Oil prices have dropped as much as $25 per barrel since the summer, which has played merry hell with energy sector master limited partnerships (MLPs) – a favorite of income investors.
Even MLPs that hedged the price of their output months (or even years) ahead have seen the value of their reserves decline.
There is one group of income-oriented companies benefiting from the oil price decline, however, and I’ve identified the three most attractive investment opportunities within this select group…
When oil prices fall, income investors should turn their attention to MLPs that own refinery assets.
That’s because, first and foremost, a decline in the price of gasoline and other oil products increases consumption. Cheaper oil brings product prices down, and oil-based products become more competitive.
Secondly, refineries often benefit when crude prices are weak, because their output prices can remain “sticky” as their input prices decline. For example, Exxon Mobil’s (XOM) refining profit rose to $1.02 billion in the third quarter of 2014 from $592 million a year earlier, as margins widened on its relatively standardized product range.
Oil prices have fallen considerably further since October 1, so margins for refinery companies should remain bloated at least through the current quarter.
Three Attractive Opportunities
Since refineries themselves have a finite life, require refurbishment, and deliver a fluctuating cash flow, investing in them can be fairly risky, especially over a very long period such as retirement. On the other hand, their yields can be truly attractive – and can become even more so in times like the present, when oil prices are weak.
There are relatively few refinery MLPs to choose from, but of the options, the following would appear to be the most intriguing…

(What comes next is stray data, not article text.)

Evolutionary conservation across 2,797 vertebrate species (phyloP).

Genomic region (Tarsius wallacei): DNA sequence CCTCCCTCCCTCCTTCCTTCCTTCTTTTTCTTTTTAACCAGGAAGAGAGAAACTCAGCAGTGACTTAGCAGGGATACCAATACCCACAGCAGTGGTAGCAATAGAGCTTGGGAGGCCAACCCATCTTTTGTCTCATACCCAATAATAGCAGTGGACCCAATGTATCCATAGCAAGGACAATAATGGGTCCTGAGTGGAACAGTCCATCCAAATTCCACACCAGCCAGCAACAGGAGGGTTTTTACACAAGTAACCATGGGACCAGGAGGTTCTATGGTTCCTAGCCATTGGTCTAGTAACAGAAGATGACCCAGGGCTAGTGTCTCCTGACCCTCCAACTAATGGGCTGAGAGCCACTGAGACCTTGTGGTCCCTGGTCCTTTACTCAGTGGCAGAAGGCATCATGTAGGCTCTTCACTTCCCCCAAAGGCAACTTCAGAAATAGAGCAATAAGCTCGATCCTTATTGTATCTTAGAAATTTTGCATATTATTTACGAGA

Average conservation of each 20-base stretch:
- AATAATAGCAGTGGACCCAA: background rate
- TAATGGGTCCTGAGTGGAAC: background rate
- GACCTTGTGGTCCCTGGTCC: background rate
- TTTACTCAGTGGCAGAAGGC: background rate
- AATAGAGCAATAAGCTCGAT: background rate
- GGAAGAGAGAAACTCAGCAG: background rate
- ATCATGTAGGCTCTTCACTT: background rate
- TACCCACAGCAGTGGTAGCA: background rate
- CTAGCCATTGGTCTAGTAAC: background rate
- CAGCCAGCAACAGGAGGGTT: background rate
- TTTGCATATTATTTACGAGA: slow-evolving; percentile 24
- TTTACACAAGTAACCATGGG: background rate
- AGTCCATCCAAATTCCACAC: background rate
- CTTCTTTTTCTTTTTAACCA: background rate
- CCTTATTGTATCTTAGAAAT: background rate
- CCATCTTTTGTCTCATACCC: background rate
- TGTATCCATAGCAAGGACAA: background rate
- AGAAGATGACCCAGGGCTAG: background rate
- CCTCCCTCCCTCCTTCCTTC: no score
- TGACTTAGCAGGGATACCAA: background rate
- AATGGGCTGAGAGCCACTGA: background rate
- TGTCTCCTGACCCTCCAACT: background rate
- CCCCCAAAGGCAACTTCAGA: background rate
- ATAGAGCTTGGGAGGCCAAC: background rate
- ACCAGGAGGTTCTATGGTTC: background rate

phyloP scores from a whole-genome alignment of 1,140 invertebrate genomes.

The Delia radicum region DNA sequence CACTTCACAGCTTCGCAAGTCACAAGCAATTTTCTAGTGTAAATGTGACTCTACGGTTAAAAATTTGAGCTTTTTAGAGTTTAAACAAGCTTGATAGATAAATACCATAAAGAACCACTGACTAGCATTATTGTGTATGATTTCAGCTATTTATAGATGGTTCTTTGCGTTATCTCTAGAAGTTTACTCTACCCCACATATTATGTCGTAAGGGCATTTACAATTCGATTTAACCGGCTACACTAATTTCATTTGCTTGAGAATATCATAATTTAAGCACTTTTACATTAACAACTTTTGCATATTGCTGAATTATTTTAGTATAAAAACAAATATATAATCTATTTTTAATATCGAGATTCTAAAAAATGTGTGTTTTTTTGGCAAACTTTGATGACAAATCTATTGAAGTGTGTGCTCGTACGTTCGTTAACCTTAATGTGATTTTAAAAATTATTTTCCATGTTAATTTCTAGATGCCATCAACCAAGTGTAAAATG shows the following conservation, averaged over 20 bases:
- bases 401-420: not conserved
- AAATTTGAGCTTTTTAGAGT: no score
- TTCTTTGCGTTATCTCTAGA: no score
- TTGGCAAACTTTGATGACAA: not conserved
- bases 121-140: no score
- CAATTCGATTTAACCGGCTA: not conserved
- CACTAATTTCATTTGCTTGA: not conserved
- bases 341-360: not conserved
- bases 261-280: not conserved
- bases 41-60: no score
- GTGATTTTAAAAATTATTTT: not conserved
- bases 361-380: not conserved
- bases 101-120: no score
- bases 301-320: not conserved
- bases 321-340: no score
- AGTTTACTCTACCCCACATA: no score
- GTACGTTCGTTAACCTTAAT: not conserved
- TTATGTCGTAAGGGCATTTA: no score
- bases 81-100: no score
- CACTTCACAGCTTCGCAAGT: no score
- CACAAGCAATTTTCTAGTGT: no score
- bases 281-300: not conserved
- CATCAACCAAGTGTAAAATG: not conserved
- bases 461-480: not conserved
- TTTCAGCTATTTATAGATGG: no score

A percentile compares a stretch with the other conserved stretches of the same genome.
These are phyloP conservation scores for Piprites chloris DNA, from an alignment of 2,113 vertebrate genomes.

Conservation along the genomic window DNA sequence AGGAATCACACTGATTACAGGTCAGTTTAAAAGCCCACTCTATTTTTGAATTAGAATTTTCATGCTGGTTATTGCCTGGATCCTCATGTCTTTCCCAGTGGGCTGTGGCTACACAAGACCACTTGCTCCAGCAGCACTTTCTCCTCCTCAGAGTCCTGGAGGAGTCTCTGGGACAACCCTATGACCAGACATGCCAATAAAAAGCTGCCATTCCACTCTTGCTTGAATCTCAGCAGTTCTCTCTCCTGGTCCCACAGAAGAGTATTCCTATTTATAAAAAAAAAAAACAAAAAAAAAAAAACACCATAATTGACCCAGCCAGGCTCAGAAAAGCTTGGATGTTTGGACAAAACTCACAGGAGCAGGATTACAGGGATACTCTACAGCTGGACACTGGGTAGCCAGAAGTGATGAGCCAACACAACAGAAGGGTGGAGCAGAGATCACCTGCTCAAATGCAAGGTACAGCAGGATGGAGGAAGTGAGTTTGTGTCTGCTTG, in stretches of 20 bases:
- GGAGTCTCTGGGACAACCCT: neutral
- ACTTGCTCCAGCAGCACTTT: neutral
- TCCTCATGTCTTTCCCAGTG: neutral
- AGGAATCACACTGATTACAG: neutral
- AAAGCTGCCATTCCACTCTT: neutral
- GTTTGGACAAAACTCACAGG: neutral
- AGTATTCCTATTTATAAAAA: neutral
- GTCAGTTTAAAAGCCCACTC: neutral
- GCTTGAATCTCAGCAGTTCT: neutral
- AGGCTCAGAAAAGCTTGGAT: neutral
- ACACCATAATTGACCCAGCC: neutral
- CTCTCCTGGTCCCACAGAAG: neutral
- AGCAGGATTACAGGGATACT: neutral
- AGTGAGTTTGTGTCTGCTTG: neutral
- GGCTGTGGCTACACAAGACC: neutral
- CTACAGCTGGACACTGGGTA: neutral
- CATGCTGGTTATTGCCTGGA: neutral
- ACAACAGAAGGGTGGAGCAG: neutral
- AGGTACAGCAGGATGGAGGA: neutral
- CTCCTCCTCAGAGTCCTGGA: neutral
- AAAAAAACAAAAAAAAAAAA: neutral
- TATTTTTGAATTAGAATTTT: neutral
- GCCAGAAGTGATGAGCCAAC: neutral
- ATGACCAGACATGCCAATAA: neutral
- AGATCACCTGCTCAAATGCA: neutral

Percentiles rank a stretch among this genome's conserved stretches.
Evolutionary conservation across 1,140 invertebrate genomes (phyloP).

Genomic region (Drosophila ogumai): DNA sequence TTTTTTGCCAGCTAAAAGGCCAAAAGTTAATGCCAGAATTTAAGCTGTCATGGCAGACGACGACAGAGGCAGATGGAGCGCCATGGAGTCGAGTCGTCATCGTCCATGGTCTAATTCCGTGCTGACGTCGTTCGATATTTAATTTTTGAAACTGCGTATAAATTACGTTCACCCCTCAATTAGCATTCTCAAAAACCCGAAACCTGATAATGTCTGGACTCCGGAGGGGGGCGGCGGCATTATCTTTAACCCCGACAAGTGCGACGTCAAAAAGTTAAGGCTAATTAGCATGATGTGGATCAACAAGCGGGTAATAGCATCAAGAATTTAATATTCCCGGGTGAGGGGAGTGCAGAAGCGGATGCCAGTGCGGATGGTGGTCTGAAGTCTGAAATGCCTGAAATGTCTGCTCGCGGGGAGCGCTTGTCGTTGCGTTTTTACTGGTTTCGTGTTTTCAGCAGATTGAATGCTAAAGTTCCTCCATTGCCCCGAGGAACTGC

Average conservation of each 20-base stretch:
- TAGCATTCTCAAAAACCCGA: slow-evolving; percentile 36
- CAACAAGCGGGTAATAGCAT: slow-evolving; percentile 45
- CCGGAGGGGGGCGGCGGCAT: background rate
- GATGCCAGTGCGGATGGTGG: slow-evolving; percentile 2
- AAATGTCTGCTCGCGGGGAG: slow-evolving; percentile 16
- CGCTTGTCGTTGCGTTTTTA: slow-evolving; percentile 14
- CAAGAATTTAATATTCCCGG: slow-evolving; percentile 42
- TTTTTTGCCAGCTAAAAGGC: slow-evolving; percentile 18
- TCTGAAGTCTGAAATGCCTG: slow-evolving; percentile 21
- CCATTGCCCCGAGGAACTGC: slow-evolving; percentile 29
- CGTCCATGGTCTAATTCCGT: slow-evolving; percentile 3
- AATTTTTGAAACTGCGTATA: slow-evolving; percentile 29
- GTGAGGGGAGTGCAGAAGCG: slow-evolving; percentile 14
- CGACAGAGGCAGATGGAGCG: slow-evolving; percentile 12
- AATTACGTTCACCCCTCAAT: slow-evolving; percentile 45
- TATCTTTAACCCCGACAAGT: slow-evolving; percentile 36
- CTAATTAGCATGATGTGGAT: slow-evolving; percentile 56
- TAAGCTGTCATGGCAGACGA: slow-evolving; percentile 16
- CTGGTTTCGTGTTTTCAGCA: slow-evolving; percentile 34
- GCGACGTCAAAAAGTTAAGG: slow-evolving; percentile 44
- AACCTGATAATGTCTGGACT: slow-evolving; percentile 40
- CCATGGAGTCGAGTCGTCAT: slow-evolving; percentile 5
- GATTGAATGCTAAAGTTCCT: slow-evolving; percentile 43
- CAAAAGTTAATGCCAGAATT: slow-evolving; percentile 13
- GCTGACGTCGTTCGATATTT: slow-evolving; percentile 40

1. Calumet Specialty Products Partners LP (CLMT)
Calumet is a broad-based refinery MLP. Rather than simply formulating gasoline, it specializes in the kind of offbeat petroleum-related products whose sales volume can increase rapidly when prices fall.
Its quarterly dividend was $0.63 in 2008, but it fell to $0.45 during the 2009 recession. Today, the dividend has recovered to a current level of $0.685, giving it a yield of 9.8% at current prices. The catch is that third-quarter earnings were only $0.08 per share after $0.25 of derivatives losses – better than last year’s loss, but nowhere near enough to cover the current dividend. That makes CLMT a fairly high-risk proposition. But if you think we’re in for a period of robust economic growth combined with lower energy prices – the opposite of what we saw from 2010 to 2013 – then CLMT is worth a modest investment.
MUST-SEE: Trump’s Financial Disclosure Statement
This could be the biggest Obama “scandal” EVER…
It has to do with a secret that he and the Pentagon kept hidden at 9800 Savage Rd., Fort Meade, Maryland, for his ENTIRE presidency.
You won’t want to miss THIS.
The CIA spends billions of dollars to keep scandalous stories under wraps. So we wouldn’t be surprised if they wanted this page taken down immediately.
Click here for the shocking truth.
2. Northern Tier Energy LP (NTI)
NTI offers a truly spectacular current yield of 16.4%, based on the last four quarters of dividends, and appears able to justify that from current operations. However, it only went public in 2012. And since then, quarterly dividends have fluctuated from $0.31 to $1.48 – the classic profile of a refinery MLP. NTI made $1.04 per unit in the third quarter and distributed $1, compared with $0.30 in the same period of 2013. Still, that yield is very attractive, and unlike CLMT, NTI doesn’t seem to pay out more than it earns.
3. CVR Refining, LP (CVRR)
CVRR is a large refiner in Coffeyville, Kansas, whose shares currently yield 9.4%, based on the last four quarters of dividends. Like NTI, its dividends fluctuate a lot. In fact, since it went public in early 2013, dividends have varied between $0.30 and $1.58. It’s worth noting that in the third quarter, CVRR earned just $21 million, only about a quarter of Q3 2013’s earnings. However, this was partly the result of a July refinery fire, and today, the facility is back up to full production.
All three of these companies have recently gone ex-dividend for third-quarter earnings, so the next round of “dividend investor roulette” – based on fourth-quarter earnings – will probably play out around February.
Still, for those who like excitement with their yield and believe that softer oil prices are here to stay, these companies are well worth considering.